A reader writes:
In a post recently, you described yourself as “blunt, assertive, kind of a hard-ass, and not a sugar-coater,” which is awesome. This is exactly the sort of person I want to be in my professional life. The thing is, I’m only just starting out in my career and I’m currently more wide-eyed, just trying to absorb everything I can and become better overall, build my network, etc. (I’m also generally quite bubbly and personable, which I know doesn’t exactly command respect.) What can I do over the next few years to transform myself into a hard-ass-career-woman-manager-superstar?
I wasn’t like that in the beginning, believe me. When I first started working, I was shy, hesitant, convinced that everyone else knew what they were doing when I didn’t, and uncomfortable calling the older woman in the office next to me by her first name.
And frankly, that’s probably better than the alternative, because if I’d been blunt and assertive and kind of a hard-ass before I knew what I was doing, I would have been the office nightmare.
Confidence — the good kind, the kind that’s warranted — builds over time, because it’s a direct result of you gaining experience, developing your instincts, figuring out where your strengths are, learning how to get things done, and getting all that validated by seeing over time that you’re able to get the results you want.
Here’s what you can do right now, to lay the groundwork for later:
* Pay attention to how things work around you. Absorb all that you can. Pay attention even to things that don’t directly involve you — like meetings that would otherwise be boring.
* Pay attention to the people you respect and try to figure out why you respect them. When you don’t respect someone, try to figure out why that is, too.
* Pay attention to what works and what doesn’t work — in your field, in people’s interpersonal styles, in your managers’ managerial styles. Notice what gets things accomplished and what doesn’t. Develop opinions about what’s effective and what isn’t effective. (But keep most of those opinions to yourself for now, and keep testing them against new information.)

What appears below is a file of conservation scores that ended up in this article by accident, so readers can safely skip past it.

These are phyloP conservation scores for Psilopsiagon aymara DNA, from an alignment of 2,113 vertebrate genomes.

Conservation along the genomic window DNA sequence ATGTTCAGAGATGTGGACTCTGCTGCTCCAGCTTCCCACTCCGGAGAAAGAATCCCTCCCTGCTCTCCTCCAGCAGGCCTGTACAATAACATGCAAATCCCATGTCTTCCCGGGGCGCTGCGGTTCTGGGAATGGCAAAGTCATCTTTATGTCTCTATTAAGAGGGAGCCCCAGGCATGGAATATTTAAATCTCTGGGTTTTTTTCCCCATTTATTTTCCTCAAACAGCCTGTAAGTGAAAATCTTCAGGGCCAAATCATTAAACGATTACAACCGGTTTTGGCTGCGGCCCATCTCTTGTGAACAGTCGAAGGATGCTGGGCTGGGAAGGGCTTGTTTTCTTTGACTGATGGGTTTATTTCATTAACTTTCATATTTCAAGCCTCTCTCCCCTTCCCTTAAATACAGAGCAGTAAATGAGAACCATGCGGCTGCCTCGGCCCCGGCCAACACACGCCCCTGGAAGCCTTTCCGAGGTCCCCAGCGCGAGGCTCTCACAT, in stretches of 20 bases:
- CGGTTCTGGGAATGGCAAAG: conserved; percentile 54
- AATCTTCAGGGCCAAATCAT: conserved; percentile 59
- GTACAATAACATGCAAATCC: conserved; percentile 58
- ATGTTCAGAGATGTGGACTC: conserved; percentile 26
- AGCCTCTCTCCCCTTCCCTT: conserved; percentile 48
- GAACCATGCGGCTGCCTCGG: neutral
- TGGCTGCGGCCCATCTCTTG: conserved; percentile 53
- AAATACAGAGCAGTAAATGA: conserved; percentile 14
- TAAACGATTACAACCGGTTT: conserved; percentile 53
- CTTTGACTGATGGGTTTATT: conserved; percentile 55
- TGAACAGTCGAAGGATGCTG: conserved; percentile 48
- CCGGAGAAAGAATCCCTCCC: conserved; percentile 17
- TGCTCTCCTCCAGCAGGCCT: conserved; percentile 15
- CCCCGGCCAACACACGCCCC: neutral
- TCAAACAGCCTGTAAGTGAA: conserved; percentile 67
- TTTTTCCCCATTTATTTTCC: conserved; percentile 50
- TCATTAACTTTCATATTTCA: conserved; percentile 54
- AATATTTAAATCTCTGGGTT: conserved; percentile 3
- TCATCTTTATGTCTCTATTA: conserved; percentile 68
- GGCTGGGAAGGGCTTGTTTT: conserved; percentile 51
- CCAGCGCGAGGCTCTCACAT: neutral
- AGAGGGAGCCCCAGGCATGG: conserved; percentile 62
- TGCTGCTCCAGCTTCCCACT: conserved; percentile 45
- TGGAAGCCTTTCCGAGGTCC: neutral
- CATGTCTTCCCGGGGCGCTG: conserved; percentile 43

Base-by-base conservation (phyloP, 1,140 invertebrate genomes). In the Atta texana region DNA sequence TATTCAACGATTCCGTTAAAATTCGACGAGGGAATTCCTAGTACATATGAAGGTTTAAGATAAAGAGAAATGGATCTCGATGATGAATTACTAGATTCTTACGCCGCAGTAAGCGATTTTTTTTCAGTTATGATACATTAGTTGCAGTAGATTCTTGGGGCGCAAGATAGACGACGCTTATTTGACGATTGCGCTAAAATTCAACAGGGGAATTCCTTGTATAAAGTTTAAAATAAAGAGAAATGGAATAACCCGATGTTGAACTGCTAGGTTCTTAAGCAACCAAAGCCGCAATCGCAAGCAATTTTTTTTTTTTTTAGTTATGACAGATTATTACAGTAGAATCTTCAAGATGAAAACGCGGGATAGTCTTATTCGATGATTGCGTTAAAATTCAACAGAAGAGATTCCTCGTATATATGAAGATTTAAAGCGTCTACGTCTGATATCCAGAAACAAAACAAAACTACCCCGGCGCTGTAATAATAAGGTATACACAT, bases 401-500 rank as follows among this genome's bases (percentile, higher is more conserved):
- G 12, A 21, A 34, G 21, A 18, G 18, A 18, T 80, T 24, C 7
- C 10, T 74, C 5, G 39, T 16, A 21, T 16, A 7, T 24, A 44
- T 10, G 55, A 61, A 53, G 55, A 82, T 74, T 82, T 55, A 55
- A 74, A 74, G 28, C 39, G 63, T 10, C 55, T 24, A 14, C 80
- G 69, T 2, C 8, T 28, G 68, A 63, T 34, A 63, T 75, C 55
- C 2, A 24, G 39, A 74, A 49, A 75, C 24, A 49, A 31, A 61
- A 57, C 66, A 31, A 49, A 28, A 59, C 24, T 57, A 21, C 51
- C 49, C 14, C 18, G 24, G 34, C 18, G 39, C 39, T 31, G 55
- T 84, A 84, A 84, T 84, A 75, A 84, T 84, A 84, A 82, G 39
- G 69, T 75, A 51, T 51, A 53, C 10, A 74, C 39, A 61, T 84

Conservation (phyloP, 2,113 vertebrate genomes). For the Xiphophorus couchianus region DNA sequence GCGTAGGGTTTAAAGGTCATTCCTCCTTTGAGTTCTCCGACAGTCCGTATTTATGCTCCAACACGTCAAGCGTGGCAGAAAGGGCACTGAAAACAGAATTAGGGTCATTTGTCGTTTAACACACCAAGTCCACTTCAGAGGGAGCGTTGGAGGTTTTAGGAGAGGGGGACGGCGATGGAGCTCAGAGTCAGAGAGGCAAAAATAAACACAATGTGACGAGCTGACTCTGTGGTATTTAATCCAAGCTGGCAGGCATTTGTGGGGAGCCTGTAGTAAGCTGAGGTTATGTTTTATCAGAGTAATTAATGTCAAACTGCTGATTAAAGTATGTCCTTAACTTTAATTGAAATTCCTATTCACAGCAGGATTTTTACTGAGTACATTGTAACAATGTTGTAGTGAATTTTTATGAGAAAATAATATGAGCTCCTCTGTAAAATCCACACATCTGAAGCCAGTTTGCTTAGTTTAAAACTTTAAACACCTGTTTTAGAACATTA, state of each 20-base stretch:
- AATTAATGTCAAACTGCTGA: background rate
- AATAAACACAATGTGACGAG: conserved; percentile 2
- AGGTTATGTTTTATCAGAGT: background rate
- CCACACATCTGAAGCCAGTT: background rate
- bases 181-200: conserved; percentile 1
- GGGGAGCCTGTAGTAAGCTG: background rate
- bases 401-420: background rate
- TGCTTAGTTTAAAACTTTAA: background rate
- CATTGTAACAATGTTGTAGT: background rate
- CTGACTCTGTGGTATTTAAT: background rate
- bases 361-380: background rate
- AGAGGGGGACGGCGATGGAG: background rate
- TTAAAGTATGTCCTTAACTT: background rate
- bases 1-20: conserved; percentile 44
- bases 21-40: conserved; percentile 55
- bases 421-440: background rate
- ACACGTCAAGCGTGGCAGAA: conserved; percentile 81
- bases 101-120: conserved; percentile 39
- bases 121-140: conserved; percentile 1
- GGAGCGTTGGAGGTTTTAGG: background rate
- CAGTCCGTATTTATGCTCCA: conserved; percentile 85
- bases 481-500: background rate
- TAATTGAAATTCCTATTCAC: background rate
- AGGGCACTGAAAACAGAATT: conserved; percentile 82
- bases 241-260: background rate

* Find people who speak their minds without seeming rude, and watch how they do it.
* Volunteer for extra responsibilities. Take on things that feel like a stretch.
* Ask for feedback. Value the critical feedback the most (assuming you respect the person it’s coming from; if you don’t, the value of their feedback goes way down, sometimes to zero).
* Try really hard not to take things in the workplace personally, even when they feel personal. This will be hard to do and you might never do it perfectly. But try.
* Put a high value on having your act together: Stay on top of things, be responsive, don’t let things fall through the cracks, and do what you say you’re going to do.
* Pay attention to mistakes — yours and other people’s. Figure out where they came from and how they could be avoided. (But know that you’ll always make mistakes anyway, and some are okay.)
* Do really good work. This is the most important thing of all.
Over time, what’s going to happen is that you’re going start forming your own personal philosophy about How to Be At Work. And you’re going to look around and realize that you feel pretty confident about your abilities and your judgment, and when you combine all that into one package, it is fairly powerful and the sort of thing that entitles you to feel pretty damn good about speaking up and saying what you think.
And you’ll be able to seek out employers who value that in you.
That’s basically my manifesto on how to grow into the person you want to be. If you follow it, you will be one of a fairly small minority who do, and you will stand out in a pretty noticeable way for it.
I’d love to hear advice from others too. What have I missed?
P.S. By the way, on the “bubbly and personable” thing — You don’t need to lose that to command respect. I have the voice of a child and a weird sense of humor that I don’t bother to hide, and I try to be warm and open with people, and I crack jokes that I’m often the one most amused by, and I talk like a normal person rather than being really polished. I used to always think that those things must not come across as especially professional, but what I’ve realized over time is that I don’t want to work with people who don’t like that style. (In fact, now I see most of them as selling points for the right people.) So don’t be someone who you’re not; instead, be exactly who you are, so that you self-select for places that like who you are and where you’ll feel comfortable. This is one of the best things you can do for yourself, actually.